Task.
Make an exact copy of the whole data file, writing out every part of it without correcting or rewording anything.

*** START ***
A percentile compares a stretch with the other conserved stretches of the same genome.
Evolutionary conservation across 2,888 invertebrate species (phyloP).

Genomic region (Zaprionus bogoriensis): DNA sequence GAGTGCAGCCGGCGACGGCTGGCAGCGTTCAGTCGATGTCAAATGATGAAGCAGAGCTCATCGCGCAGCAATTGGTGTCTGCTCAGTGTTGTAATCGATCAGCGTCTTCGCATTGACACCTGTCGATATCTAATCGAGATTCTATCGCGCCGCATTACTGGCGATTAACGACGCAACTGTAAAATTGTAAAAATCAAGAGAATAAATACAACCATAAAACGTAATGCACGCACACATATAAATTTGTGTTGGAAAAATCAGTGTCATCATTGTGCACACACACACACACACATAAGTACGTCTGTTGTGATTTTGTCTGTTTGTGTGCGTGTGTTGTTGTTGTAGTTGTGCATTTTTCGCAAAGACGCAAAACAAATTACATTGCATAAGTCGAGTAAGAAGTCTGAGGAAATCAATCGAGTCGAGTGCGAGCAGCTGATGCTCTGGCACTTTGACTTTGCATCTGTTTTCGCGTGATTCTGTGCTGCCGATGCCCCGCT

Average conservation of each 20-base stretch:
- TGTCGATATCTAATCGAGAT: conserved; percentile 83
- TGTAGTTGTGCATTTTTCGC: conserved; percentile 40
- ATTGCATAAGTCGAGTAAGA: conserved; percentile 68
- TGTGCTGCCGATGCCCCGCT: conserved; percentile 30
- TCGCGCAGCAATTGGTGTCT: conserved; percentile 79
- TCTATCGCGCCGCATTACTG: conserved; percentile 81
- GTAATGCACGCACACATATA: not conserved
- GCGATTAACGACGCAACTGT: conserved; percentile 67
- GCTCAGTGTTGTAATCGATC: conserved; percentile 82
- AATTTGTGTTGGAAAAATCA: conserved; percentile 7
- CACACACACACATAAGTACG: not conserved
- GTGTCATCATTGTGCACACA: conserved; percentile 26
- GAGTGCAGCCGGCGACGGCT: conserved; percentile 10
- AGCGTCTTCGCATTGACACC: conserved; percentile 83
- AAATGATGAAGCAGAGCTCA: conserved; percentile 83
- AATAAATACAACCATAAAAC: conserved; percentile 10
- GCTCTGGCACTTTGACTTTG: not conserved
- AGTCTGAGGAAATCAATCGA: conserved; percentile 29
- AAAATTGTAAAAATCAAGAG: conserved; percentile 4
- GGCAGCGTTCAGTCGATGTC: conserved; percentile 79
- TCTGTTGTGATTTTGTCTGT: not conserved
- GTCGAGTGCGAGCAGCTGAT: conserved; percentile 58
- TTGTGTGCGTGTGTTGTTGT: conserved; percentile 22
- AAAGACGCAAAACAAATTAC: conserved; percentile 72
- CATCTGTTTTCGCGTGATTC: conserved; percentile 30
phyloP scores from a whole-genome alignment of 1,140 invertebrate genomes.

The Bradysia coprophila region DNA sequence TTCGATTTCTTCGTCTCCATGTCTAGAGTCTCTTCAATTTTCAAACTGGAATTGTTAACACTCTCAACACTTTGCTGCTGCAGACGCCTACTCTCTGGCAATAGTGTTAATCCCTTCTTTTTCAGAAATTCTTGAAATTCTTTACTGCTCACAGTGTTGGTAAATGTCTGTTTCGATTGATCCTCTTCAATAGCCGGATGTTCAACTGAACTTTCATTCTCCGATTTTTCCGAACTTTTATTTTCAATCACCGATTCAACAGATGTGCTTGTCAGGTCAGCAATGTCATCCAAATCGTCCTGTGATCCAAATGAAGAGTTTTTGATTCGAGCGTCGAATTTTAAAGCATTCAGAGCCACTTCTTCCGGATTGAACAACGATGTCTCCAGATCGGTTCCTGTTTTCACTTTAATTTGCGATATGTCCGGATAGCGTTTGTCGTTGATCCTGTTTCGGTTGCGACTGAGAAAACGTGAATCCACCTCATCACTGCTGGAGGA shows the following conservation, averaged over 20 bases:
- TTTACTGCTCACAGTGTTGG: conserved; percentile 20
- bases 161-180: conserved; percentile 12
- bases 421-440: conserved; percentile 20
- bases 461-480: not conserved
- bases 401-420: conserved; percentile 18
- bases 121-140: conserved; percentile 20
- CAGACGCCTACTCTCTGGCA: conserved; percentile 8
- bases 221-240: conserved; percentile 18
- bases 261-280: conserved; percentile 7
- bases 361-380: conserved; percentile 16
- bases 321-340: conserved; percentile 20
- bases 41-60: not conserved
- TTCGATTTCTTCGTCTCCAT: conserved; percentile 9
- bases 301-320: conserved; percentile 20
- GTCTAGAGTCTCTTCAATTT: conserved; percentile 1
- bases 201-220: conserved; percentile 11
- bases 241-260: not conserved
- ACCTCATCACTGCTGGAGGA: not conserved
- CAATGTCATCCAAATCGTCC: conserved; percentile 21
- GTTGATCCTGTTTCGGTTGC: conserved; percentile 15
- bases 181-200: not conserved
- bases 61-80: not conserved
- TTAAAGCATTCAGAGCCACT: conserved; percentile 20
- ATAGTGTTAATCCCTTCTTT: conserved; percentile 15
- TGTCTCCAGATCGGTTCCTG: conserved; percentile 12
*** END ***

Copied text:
A percentile compares a stretch with the other conserved stretches of the same genome.
Evolutionary conservation across 2,888 invertebrate species (phyloP).

Genomic region (Zaprionus bogoriensis): DNA sequence GAGTGCAGCCGGCGACGGCTGGCAGCGTTCAGTCGATGTCAAATGATGAAGCAGAGCTCATCGCGCAGCAATTGGTGTCTGCTCAGTGTTGTAATCGATCAGCGTCTTCGCATTGACACCTGTCGATATCTAATCGAGATTCTATCGCGCCGCATTACTGGCGATTAACGACGCAACTGTAAAATTGTAAAAATCAAGAGAATAAATACAACCATAAAACGTAATGCACGCACACATATAAATTTGTGTTGGAAAAATCAGTGTCATCATTGTGCACACACACACACACACATAAGTACGTCTGTTGTGATTTTGTCTGTTTGTGTGCGTGTGTTGTTGTTGTAGTTGTGCATTTTTCGCAAAGACGCAAAACAAATTACATTGCATAAGTCGAGTAAGAAGTCTGAGGAAATCAATCGAGTCGAGTGCGAGCAGCTGATGCTCTGGCACTTTGACTTTGCATCTGTTTTCGCGTGATTCTGTGCTGCCGATGCCCCGCT

Average conservation of each 20-base stretch:
- TGTCGATATCTAATCGAGAT: conserved; percentile 83
- TGTAGTTGTGCATTTTTCGC: conserved; percentile 40
- ATTGCATAAGTCGAGTAAGA: conserved; percentile 68
- TGTGCTGCCGATGCCCCGCT: conserved; percentile 30
- TCGCGCAGCAATTGGTGTCT: conserved; percentile 79
- TCTATCGCGCCGCATTACTG: conserved; percentile 81
- GTAATGCACGCACACATATA: not conserved
- GCGATTAACGACGCAACTGT: conserved; percentile 67
- GCTCAGTGTTGTAATCGATC: conserved; percentile 82
- AATTTGTGTTGGAAAAATCA: conserved; percentile 7
- CACACACACACATAAGTACG: not conserved
- GTGTCATCATTGTGCACACA: conserved; percentile 26
- GAGTGCAGCCGGCGACGGCT: conserved; percentile 10
- AGCGTCTTCGCATTGACACC: conserved; percentile 83
- AAATGATGAAGCAGAGCTCA: conserved; percentile 83
- AATAAATACAACCATAAAAC: conserved; percentile 10
- GCTCTGGCACTTTGACTTTG: not conserved
- AGTCTGAGGAAATCAATCGA: conserved; percentile 29
- AAAATTGTAAAAATCAAGAG: conserved; percentile 4
- GGCAGCGTTCAGTCGATGTC: conserved; percentile 79
- TCTGTTGTGATTTTGTCTGT: not conserved
- GTCGAGTGCGAGCAGCTGAT: conserved; percentile 58
- TTGTGTGCGTGTGTTGTTGT: conserved; percentile 22
- AAAGACGCAAAACAAATTAC: conserved; percentile 72
- CATCTGTTTTCGCGTGATTC: conserved; percentile 30
phyloP scores from a whole-genome alignment of 1,140 invertebrate genomes.

The Bradysia coprophila region DNA sequence TTCGATTTCTTCGTCTCCATGTCTAGAGTCTCTTCAATTTTCAAACTGGAATTGTTAACACTCTCAACACTTTGCTGCTGCAGACGCCTACTCTCTGGCAATAGTGTTAATCCCTTCTTTTTCAGAAATTCTTGAAATTCTTTACTGCTCACAGTGTTGGTAAATGTCTGTTTCGATTGATCCTCTTCAATAGCCGGATGTTCAACTGAACTTTCATTCTCCGATTTTTCCGAACTTTTATTTTCAATCACCGATTCAACAGATGTGCTTGTCAGGTCAGCAATGTCATCCAAATCGTCCTGTGATCCAAATGAAGAGTTTTTGATTCGAGCGTCGAATTTTAAAGCATTCAGAGCCACTTCTTCCGGATTGAACAACGATGTCTCCAGATCGGTTCCTGTTTTCACTTTAATTTGCGATATGTCCGGATAGCGTTTGTCGTTGATCCTGTTTCGGTTGCGACTGAGAAAACGTGAATCCACCTCATCACTGCTGGAGGA shows the following conservation, averaged over 20 bases:
- TTTACTGCTCACAGTGTTGG: conserved; percentile 20
- bases 161-180: conserved; percentile 12
- bases 421-440: conserved; percentile 20
- bases 461-480: not conserved
- bases 401-420: conserved; percentile 18
- bases 121-140: conserved; percentile 20
- CAGACGCCTACTCTCTGGCA: conserved; percentile 8
- bases 221-240: conserved; percentile 18
- bases 261-280: conserved; percentile 7
- bases 361-380: conserved; percentile 16
- bases 321-340: conserved; percentile 20
- bases 41-60: not conserved
- TTCGATTTCTTCGTCTCCAT: conserved; percentile 9
- bases 301-320: conserved; percentile 20
- GTCTAGAGTCTCTTCAATTT: conserved; percentile 1
- bases 201-220: conserved; percentile 11
- bases 241-260: not conserved
- ACCTCATCACTGCTGGAGGA: not conserved
- CAATGTCATCCAAATCGTCC: conserved; percentile 21
- GTTGATCCTGTTTCGGTTGC: conserved; percentile 15
- bases 181-200: not conserved
- bases 61-80: not conserved
- TTAAAGCATTCAGAGCCACT: conserved; percentile 20
- ATAGTGTTAATCCCTTCTTT: conserved; percentile 15
- TGTCTCCAGATCGGTTCCTG: conserved; percentile 12